Subject: Black and White bug on Fig Leaf
Location: Phoenix, Az
March 20, 2017 7:01 pm
Hey there while watering my fig tree I noticed this odd looking black and white bug.
It appeared to be fighting with/ holding a gnat of some kind. In any case the gnat was trying to get away.
Was hoping to identify the bug , any help is appreciated!
Signature: Cait

Aphid Wolf attacks Aphid

Dear Cait,
This is a predatory Lacewing Larva, commonly called an Aphid Wolf, and it has captured an Aphid, not a Gnat.  Aphids are considered significant agricultural pests, and Lacewing Larvae are an effective organic method of controlling the problem without introducing insecticides.

What's That Bug? does not endorse extermination

Polistes exclamansSubject: What kind of wasp is this?
Location: Southern California
March 19, 2017 11:09 pm
Dear bugman,
I was recently in Whittier and noticed a wasp feeding off of some old wood bench. Interested, I decided to capture a video of the wasp and realize that it’s the exact kind of wasp I was stung by years ago as a child.
Every time I’ve searched for what kind of wasp this could be I come up with an overwhelming amount of varieties of wasps that leave me with no clear indication on this type of wasp.
I’ve never seen a different type of wasp in my life but just this one. I live in Southern California so it’s definitely a native wasp. Could you tell what kind it is?
Thank you.
Signature: Daniel

Paper Wasp

Dear Daniel,
This is a social Paper Wasp in the genus
Polistes.  Paper Wasps construct nests from chewed wood pulp, and it is safe to surmise that this individual is gathering pulp to add to a nest.  Based on this and other BugGuide images, we feel confident that this is Polistes exclamans,  a species described on BugGuide as having “Dark antennae with orange tips.”

Paper Wasp

Subject: Red and black mosquito eater
Location: Ben Lomond, CA 95005
March 19, 2017 7:31 pm
Had this bug land on my garage door and have never seen one like it. Looks similar to a mosquito eater crossed with a wasp?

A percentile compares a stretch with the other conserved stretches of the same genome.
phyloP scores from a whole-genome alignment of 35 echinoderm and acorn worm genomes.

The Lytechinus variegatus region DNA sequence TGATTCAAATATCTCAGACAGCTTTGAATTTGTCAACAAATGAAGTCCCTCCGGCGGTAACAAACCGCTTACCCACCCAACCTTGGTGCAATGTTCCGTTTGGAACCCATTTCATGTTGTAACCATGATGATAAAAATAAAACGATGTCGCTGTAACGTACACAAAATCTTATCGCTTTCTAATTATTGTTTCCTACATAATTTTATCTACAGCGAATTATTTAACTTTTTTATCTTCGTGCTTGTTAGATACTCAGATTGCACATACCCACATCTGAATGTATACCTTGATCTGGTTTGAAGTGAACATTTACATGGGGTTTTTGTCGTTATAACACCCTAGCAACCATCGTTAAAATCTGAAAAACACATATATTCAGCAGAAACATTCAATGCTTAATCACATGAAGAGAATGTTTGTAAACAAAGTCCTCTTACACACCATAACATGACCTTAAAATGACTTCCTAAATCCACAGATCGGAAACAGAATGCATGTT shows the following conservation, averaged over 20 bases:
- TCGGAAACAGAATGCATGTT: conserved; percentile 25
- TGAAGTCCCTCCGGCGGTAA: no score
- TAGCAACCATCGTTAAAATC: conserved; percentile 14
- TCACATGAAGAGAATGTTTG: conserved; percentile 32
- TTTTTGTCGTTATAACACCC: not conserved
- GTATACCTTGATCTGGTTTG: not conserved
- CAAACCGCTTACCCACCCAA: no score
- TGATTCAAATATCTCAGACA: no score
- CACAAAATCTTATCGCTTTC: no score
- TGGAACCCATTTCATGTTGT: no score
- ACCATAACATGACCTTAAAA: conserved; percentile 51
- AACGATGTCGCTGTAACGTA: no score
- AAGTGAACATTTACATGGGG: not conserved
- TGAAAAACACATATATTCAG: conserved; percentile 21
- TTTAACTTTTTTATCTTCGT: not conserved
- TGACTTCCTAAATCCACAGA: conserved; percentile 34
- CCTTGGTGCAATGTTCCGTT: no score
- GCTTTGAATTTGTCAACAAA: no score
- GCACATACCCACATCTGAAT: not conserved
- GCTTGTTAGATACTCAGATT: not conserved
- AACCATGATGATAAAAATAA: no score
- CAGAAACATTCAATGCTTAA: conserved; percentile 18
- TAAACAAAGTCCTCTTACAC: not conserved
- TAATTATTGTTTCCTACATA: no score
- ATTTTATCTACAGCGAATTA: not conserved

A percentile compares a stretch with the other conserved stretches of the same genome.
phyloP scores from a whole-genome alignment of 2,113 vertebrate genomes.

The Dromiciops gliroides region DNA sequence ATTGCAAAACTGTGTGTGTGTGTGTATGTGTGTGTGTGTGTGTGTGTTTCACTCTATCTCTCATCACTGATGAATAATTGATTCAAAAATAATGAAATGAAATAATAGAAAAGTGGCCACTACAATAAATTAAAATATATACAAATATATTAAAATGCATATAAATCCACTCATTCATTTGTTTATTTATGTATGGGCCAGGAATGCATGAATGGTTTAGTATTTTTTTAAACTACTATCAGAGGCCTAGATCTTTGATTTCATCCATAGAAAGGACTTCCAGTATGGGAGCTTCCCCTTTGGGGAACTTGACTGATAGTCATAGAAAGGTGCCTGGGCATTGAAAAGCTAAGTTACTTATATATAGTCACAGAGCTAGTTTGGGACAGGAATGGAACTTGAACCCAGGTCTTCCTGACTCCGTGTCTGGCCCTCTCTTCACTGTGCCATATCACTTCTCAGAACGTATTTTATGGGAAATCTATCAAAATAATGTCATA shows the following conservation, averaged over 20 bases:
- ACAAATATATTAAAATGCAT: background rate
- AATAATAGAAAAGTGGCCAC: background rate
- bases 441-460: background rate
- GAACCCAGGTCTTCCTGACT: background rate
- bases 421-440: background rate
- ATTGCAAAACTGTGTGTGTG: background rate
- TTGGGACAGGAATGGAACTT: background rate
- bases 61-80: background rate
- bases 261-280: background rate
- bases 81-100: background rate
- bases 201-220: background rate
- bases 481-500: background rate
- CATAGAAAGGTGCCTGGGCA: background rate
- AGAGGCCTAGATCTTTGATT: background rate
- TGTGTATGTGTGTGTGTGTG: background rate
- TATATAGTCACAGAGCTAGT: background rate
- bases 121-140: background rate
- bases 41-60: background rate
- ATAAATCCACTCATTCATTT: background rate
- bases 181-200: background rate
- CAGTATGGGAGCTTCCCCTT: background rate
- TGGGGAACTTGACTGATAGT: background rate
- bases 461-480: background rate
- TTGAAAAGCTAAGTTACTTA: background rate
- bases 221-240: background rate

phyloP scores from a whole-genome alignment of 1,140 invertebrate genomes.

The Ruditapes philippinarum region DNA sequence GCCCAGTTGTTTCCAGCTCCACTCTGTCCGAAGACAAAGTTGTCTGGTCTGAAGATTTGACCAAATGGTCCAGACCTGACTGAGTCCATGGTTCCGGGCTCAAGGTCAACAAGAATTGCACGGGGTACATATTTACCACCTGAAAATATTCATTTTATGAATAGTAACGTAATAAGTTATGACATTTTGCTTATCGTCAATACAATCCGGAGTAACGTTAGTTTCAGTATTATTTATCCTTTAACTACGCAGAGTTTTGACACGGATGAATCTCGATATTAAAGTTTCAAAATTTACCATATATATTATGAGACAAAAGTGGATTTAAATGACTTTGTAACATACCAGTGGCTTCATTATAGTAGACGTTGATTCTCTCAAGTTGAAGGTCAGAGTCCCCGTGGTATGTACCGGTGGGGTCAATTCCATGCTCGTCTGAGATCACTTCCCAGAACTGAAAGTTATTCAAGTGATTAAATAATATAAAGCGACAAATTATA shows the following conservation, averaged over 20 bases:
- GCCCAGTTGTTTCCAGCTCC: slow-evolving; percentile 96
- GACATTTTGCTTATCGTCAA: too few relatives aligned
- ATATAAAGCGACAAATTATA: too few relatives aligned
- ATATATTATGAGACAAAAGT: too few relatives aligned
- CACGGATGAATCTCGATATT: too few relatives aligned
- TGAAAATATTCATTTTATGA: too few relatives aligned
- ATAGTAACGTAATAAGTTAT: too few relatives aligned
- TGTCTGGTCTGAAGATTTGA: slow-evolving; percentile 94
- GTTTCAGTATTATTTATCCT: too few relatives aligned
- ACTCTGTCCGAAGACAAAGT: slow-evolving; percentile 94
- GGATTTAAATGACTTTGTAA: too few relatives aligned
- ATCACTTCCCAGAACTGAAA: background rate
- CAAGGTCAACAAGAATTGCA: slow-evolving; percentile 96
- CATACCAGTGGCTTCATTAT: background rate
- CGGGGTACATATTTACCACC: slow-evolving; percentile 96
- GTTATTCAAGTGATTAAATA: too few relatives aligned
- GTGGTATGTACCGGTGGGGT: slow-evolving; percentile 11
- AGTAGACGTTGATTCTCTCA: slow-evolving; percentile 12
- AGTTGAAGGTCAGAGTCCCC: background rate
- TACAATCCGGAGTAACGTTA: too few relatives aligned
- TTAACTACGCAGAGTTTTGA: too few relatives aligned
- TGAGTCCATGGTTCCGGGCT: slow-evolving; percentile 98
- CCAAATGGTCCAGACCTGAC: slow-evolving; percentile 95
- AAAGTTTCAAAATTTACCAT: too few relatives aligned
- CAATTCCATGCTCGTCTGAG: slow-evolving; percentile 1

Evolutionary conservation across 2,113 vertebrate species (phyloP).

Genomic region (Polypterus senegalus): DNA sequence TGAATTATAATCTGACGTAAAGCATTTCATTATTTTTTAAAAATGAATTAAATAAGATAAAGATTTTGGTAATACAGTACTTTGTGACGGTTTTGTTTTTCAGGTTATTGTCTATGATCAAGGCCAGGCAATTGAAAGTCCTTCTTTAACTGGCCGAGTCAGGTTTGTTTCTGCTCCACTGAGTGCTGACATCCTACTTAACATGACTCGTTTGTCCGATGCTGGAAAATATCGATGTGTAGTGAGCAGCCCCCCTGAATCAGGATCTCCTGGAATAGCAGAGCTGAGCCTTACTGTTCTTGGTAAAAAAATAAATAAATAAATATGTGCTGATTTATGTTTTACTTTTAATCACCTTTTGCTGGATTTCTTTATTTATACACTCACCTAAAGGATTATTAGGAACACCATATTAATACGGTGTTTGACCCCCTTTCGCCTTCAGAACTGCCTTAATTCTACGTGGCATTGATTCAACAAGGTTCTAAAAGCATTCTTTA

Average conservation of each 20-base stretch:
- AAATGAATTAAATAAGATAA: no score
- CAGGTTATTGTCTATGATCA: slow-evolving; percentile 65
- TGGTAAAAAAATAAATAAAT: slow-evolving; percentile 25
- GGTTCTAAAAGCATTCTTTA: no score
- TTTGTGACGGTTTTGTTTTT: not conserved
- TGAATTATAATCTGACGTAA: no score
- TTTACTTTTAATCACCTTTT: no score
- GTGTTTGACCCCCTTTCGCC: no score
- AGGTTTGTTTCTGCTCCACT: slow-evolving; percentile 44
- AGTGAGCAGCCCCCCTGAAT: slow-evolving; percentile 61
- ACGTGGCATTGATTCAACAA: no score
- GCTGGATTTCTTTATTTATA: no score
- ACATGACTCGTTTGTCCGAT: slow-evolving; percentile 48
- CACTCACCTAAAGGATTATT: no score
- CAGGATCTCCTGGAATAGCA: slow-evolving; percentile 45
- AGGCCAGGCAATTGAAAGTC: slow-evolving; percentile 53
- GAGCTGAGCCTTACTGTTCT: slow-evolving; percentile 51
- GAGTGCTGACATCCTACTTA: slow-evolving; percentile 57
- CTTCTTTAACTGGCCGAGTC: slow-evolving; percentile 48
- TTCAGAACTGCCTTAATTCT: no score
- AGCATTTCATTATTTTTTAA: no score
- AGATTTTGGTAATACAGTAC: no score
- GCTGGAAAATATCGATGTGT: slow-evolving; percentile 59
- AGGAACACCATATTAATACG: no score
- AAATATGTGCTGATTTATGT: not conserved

Signature: Jeff whiting

Crane Fly

Dear Jeff,
This is a Crane Fly, group of insects commonly, though falsely, called Mosquito Hunters.  We believe your species is
Phoroctenia vittata based on BugGuide images.

What's That Bug? does not endorse extermination

Subject: Camarillo Ca bug
Location: Camarillo, CA
March 18, 2017 5:55 pm
My search only finds a Box Elder bug. Is this what this is?
They are all over my yard.
Signature: Jim

Red Shouldered Bug

Dear Jim,
This is a Red Shouldered Bug,
Jadera haematoloma, not a Boxelder Bug, though they are closely related.  According to BugGuide, the habitat is:  “Yards, gardens, riparian areas, and other areas in association with hostplants. Often found in large aggregations feeding on leaking tree sap, dead insects, or seeds that have fallen from trees overhead. Also forms aggregations in winter to hibernate, often in association with human residences.”

Subject: Lost in Texas or native?
Location: SanAntonio, Texas
March 19, 2017 9:14 am
I think I’ve got the same moth here in San Antonio, Texas…but what I read doesn’t list Texas for it’s home area….
Signature: Katettt

Tersa Sphinx

Dear Katettt,
This Tersa Sphinx is a native species in Texas, based on the distribution map on BugGuide.

Subject: Black Hairy Insect nesr White Pine Beetles
Location: California in Sequoia
March 19, 2017 6:43 am
Cannot identify the hairy black and white insect on this pine tree. The two pine beetles I could identify. This is taken at Wishon Camlground near Doyle Springs/Sequoia, in California.
Signature: Emily

Checkered Beetle and Red Turpentine Beetles

Dear Emily,
We believe your Pine Beetles are Red Turpentine Beetles,
Dendroctonus valens, a species pictured on BugGuide and found in California.  According to BugGuide:  “Primary host: Pinus.”  Your unidentified beetle is a Checkered Beetle in the family Cleridae.  A similar looking species is the Red Bellied Clerid Beetle, Enoclerus sphegeus, which is pictured on BugGuide.  According to BugGuide, the species if found in California.  Of the Checkered Beetle family, BugGuide notes:  “predaceous on other insects, larvae mostly on wood- and cone-borers; some adults feed on pollen; a few species are scavengers” so it is possible that the Checkered Beetle you found was preying on the adults and larvae of the Red Turpentine Beetles.